Amidst the wreckage of bank failure grow lucrative deals. Shares of New York Community Bank Inc. surged with the announcement that the FDIC had made NYCB a “sweetheart deal” as the deposit insurer “priced the assets to move quickly,” wrote Wedbush analyst David Chiaverini in his upgrade of the stock, as reported in Bloomberg. “In exchange for the $2.7 billion discount on acquired loans [assets], plus the interest income earned on the loans and securities, NYCB will give up only $300 million in equity appreciation rights to the FDIC,” added the Wedbush analyst.
Plus, the takeover didn’t include Signature’s $4 billion in crypto-related deposits, included all of Signature’s branches, and some of its loan portfolio, reports Business Insider. Emphasis was added because Signature didn’t have to take any bad loans.
“With New York Community’s addition of certain deposits and assets of Signature’s Bridge Bank, NYCB’s balance sheet could be improved with less reliance on higher-cost wholesale funding. NYCB’s loan-to-deposit ratio should decline from a high 119% in Q4 with the assumption of Signature deposits, while $12.9B in loans were bought for $2.7B, which equates to a 79% haircut,” Bloomberg Intelligence analyst Herman Chan commented.
The FDIC killed two birds with one stone with the move, moving cherry-picked assets and deposits from a failed bank (Signature) to one that was overleveraged (119% loan-to-deposits) and possibly headed for trouble (NYCB).
Of course, sweetheart deals are nothing new. Post the 2008 crash, Rialto (a division of homebuilder Lennar) bought a 40 percent share of $1.2 billion in loans from failed banks for 40 cents on the dollar, with the FDIC carrying a loan for $1 billion of the deal at zero interest for seven years.
This was called a partnership, however, when a government entity carries its partner’s share at zero percent interest for seven years that term doesn’t seem to apply. The RE Action Committee explained at the time:
Lennar (Rialto) acquired indirectly 40% managing member interests in the limited liability companies created to hold the loans for approximately $243 million (net of working capital and transaction costs), including up to $5 million to be contributed by the Rialto management team. The FDIC is retaining the remaining 60% equity interest and is providing $627 million of non-recourse financing at 0% interest for 7 years. The transactions include approximately 5,500 distressed residential and commercial real estate loans from 22 failed bank receiverships.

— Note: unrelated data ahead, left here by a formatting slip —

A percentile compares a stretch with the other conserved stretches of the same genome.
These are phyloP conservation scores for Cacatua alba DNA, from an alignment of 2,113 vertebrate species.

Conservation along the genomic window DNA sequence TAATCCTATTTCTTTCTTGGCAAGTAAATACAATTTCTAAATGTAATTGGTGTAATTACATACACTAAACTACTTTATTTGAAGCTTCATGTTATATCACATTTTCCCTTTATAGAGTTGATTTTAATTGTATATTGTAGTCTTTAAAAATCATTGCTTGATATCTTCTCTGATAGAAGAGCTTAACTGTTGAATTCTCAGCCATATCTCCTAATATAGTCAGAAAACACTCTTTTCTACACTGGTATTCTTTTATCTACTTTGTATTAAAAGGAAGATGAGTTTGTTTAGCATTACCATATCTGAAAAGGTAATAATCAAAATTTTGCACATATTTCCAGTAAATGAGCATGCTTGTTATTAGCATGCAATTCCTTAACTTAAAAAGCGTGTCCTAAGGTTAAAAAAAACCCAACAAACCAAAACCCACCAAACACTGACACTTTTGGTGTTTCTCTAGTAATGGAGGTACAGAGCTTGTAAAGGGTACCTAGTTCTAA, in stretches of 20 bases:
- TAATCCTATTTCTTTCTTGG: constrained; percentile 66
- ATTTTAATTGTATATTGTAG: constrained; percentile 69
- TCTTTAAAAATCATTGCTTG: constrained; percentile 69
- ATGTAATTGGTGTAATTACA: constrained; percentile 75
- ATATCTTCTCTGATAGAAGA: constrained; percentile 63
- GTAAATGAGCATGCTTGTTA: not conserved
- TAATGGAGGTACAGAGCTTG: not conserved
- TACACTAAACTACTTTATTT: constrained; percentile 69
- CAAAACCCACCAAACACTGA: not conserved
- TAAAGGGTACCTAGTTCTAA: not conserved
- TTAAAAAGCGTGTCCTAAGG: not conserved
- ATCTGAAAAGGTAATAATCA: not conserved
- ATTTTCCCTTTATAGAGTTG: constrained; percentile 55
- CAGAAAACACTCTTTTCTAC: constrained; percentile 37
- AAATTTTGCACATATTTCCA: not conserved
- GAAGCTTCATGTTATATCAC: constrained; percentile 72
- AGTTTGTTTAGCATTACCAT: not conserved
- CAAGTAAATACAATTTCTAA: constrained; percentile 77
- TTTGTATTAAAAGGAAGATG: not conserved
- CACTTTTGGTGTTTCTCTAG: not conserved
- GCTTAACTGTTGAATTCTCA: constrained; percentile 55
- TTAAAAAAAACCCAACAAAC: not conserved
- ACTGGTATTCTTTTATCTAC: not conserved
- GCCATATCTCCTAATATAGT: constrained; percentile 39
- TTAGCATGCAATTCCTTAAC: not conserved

Attorney Bryan Knight, in 2011, called the Private-Public Investment Programs (“PPIP’s”), such as Lennar/Rialto “ the biggest waste of government spending and most damaging program to the American public.”
Rialto was given a $600 Million interest free non recourse loan by the Federal Government to purchase assets of failed banks. Therefore, Rialto has no risk in collecting on assets because no interest is accruing and Rialto is not liable to pay back the loan since the loan is a non-recourse. This gives Rialto even more incentive to refuse loan workouts and to collect asset management fees. It is not rocket science, a bank that has risk of taking a loss is more likely to work with a borrower. Here Rialto has no risk.
How the FDIC hands out favors is described perfectly by Patrick Newman in his book Cronyism writing:
Cronyism [is] when the government passes policies to benefit special-interest politicians, bureaucrats, businesses, and other groups at the expense of the public.
The rewards of cronyism take the form of monetary gains, particularly increased incomes and profits for individuals and businesses, or psychic gains from greater power and authority.
The case of Silicon Valley Bank is especially egregious cronyism. Joseph Wang, the CIO at Monetary Macro who previously was a senior trader on the Fed’s open markets desk told Roger Hirst on Real Vision:
So, the bailout of Silicon Valley Bank was, in a sense, the bailout of millionaires and billionaires who weren’t the clientele of Silicon Valley Bank. Those are guys who mismanaged your cash badly and wanted to bail out. Now, if you were going by the rule of law, you’d say that yeah, you guys. You can take it, and these are the rules. But these guys were also politically connected and very loud in social media and in the press. And so, they have influence and they can, I guess, encourage the government to bend the rules in their favor.
Winston Churchill and later Rahm Emmanuel famously said “Never let a crisis go to waste.” Cronyism never does.
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